Rights of Respondents
We expect quite a lot from respondents. We expect that they will turn up, be who they say they are, tell us the truth about their thoughts, and opinions; in some cases reveal their innermost feelings. In exchange they receive a respondent's incentive as well as less tangible rewards, perhaps above all a feeling of having been listened to. But in addition they have certain rights and their foremost right is to be treated with respect.
We would all agree, wouldn't we, that we should not lie to respondents, that we should do what we say we will do, that we do not reveal their identities to anyone, that they are not coerced into doing or saying anything they don't want to and so on.
Yet how often have you seen a client introduced to a group as 'someone who works with me'? How often have you been to a conference and seen clearly identifiable respondents on video, being laughed at by a whole conference hall full of people whom they have never met? Have you never seen a respondent being 'pinned down' or 'probed' by aggressive questioning, or made to look a fool in front of the rest of the group? How often have you kept respondents just ten minutes longer than promised?
Why is it important? For a multitude of reasons. What goes round comes round and if we do not treat respondents with respect and consideration, they will not work hard on our behalf. The recent MRDF report found that a bad experience puts people off participating in future, so we have a responsibility not only to our immediate clients, but to our future and our industry, in terms of its future existence and our own professional standing. Without a strong and enforceable Code of Conduct, we will never be able to call ourselves professional. So the health of our industry may be due, in the end, to multitudes of small and seemingly inconsequential actions on all our behalves. If we treat respondents ethically, it actually has positive effects on the technical aspects of our work. If respondents are told clearly and honestly about what they will be doing, they feel more prepared and more relaxed about the group or interview, and are generally prepared to reciprocate in terms of honesty and working hard to help us solve our clients' problems.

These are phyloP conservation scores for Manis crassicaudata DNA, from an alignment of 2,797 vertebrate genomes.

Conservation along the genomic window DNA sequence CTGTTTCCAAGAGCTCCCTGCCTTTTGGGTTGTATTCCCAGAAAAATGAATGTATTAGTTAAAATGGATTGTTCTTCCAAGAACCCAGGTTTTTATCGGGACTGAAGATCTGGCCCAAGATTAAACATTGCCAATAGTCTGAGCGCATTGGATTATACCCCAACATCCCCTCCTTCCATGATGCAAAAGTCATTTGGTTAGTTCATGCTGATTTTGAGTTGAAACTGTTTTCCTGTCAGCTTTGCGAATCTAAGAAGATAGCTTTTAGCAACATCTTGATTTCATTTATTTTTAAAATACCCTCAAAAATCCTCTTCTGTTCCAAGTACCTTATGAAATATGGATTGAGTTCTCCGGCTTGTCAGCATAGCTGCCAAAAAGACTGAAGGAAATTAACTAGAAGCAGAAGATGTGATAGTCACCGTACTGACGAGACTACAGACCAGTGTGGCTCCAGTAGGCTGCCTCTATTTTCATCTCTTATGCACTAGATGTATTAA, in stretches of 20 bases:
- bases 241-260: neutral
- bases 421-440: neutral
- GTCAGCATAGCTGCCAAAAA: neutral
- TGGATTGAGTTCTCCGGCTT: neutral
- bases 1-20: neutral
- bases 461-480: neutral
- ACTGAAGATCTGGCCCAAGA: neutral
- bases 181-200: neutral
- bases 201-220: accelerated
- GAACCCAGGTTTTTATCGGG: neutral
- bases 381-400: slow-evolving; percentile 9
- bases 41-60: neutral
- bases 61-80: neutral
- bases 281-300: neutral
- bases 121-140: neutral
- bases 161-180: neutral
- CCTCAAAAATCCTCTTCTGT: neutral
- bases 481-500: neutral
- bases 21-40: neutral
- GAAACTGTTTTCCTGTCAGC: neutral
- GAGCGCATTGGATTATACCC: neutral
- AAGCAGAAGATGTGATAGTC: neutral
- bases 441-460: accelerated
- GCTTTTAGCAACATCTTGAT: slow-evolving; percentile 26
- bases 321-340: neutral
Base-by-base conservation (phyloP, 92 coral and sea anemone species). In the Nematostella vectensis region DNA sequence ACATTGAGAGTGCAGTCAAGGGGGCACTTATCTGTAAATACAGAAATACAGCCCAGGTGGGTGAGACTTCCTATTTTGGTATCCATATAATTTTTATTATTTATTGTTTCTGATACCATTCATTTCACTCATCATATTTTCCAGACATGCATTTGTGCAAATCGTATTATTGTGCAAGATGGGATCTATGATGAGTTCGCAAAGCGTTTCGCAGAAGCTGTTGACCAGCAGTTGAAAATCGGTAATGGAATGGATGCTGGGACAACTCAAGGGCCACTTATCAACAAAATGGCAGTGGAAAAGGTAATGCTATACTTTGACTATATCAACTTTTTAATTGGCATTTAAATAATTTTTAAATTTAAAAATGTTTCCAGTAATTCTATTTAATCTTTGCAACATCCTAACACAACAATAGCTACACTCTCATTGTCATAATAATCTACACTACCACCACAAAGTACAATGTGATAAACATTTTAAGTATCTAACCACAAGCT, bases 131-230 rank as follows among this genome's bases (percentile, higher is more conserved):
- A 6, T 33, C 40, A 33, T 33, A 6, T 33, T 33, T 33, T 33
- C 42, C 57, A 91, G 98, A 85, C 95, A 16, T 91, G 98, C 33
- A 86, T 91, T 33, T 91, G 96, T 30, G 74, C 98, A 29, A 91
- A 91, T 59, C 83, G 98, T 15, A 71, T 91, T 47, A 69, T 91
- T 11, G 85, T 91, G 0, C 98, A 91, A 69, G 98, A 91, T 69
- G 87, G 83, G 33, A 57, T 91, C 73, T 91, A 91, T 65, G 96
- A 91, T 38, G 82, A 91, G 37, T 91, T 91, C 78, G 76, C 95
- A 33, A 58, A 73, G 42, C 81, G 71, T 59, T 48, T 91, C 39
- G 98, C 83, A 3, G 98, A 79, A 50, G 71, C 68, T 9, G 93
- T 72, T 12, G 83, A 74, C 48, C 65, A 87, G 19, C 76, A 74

The respondent's well-being is our responsibility. It is not our client's responsibility and it is up to us to familiarise them with the various ethical codes. We owe it to our respondents (and also to ourselves) to stand firm on requests that may help the client but remain a difficult area for the respondent. We would maintain that an uncomfortable, unsettled or angry respondent is not a reliable and helpful respondent - and we might never know they are feeling uncomfortable, unsettled or angry.
Mike Imms, Sue Robson and I have recently written and published the MRS Guide to Qualitative Research, soon to appear under the aegis of AQRP, too. If you want to read the full text, contact either of these two organisations. Meanwhile, here are some of the main recommendations:
- The rights of respondents take priority over the rights of our clients.
- Make an effort to tell respondents as much about the interview or discussion before they come along, particularly if the subject of the discussion is deemed sensitive.
- Tell respondents before they come along if the session is to take place in a viewing facility, if it is to be video-recorded and/or audio-recorded.
- Gain permission from respondents for audio or video recording the session and at the same time tell them how the tape will subsequently be used.
- Make sure respondents are given every opportunity to withdraw from the discussion, not to answer questions and not to participate in projective techniques, if they so wish.
- Everything you say to respondents must be correct and honoured, such as the length of the session.
- The identity of the client(s) has to be revealed to respondents, whether in a recruiter's home or in a viewing facility, preferably at the beginning of the session or, if there are good reasons to withhold, at the end.